Dick Van Dyke and Mary Tyler Moore reunite in their first acting performance together since “The Dick Van Dyke Show” (1961-66), the classic comedy series for which both stars earned multiple Emmy Awards. This powerfully bittersweet comedy follows the relationship that develops between nursing home residents Fonsia Dorsey and Weller Martin during a series of gin games in which their ailments, misfortunes and losses are exposed in funny, honest and increasingly heated moments.
The hero is Toshio Kanbe, a middle-aged salaryman with a typical family (wife, two teenage children), living quietly in a provincial city (Matsumoto, Nagano Prefecture), who wakes up one morning in the summer of 1994 to find himself the prime suspect in the biggest mass-murder case of the decade. Someone, somehow, released clouds of poison gas that killed seven and sickened nearly 600 people in his apartment building and neighborhood.
In its sixty-five minutes, Paz Encina’s first film, carries Ramón and Cándida, an aging couple living in the deep country, from sunrise, when they hang their old hammock between two trees in a clearing, to sunset, when they take it in. Settled in its tenuous grasp, they talk about the heat, the rain, the dog that won’t stop barking, the war, and their son, Máximo, who is doing his military service and hasn’t been heard from lately. The father lives in hope, the mother in fear, and scenes of their daily rounds of labor and rest—images of a contemplative pictorial exaltation—are joined by voice-over flashbacks revealing the story of their son’s departure and the rumors that followed.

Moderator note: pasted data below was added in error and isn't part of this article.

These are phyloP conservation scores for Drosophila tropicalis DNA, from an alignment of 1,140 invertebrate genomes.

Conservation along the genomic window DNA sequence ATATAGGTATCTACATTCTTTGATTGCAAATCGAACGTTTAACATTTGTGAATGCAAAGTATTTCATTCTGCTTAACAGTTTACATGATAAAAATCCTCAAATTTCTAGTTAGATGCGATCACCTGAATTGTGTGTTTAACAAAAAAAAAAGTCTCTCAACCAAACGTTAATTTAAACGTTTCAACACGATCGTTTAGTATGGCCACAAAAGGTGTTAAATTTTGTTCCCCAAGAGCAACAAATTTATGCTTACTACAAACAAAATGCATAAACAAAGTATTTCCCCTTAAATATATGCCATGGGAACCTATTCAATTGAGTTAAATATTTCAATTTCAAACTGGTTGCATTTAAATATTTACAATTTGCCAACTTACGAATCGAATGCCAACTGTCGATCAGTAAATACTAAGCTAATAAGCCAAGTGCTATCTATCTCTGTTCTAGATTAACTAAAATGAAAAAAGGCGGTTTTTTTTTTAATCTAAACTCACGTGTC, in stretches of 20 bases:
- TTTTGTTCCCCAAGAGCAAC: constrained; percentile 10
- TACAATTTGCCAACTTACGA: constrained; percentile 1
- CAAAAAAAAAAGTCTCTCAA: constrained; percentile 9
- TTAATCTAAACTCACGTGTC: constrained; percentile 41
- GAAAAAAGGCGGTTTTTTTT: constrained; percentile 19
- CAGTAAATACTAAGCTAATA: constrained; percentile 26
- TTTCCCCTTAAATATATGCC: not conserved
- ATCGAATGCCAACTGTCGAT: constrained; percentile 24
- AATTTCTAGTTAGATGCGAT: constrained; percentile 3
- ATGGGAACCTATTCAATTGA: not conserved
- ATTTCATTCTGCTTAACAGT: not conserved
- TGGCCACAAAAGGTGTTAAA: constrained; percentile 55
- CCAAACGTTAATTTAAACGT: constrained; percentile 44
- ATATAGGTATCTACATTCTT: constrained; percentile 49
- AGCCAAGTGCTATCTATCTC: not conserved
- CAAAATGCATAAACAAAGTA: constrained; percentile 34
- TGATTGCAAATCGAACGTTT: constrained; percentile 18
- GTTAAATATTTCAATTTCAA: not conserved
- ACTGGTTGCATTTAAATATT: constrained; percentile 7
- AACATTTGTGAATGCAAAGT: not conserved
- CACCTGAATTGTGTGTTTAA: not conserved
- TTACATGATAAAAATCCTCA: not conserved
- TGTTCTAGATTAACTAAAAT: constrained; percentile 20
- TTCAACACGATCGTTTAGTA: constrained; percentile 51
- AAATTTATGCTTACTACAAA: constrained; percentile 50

Ultimately stunning in its revelations, Lutz Dammbeck’s The Net explores the incredibly complex backstory of Ted Kaczynski, the infamous Unabomber. This exquisitely crafted inquiry into the rationale of this mythic figure situates him within a late 20th Century web of technology—a system that he grew to oppose. A marvelously subversive approach to the history of the Internet, this insightful documentary combines speculative travelogue and investigative journalism to trace contrasting countercultural responses to the cybernetic revolution.
Eerie, erotic and touching, Soulmate is a complex study of alienation and obsession. Told from the perspective of a middle-aged woman, the film explores longing and objectification through the story of a landlady and her young male tenant.
The Magicians were a rock band. The guitarist of the band committed suicide three years ago. Several other members of the band that has meanwhile split up meet each other on a cold New Year’s Eve. It’s snowing. They hang around in a bar. Thinking of better times. The film was made in one shot. A filmic bravura piece. Maker Song Il-gon profited from the freedom of his commission to experiment with making a film without editing. This resulted in a beautiful play with the unity of place and action, as in the theatre, and a reflection on the time past of the story.
A day in the life of 21-year-old Deniz, who aims to become an actress and makes her living by dubbing movies. After she has split with her old boyfriend she gets to know Diego and spends the evening with him.
Mark Rappaport completed his concise portrait of the legendary John Garfield in 2002, comprised (like much of his filmed essays) from existing film footage of the actor. Exceptionally engaging, Rappaport’s extraordinary short contains more insightful observations of its subject than many feature-length biographical documentaries.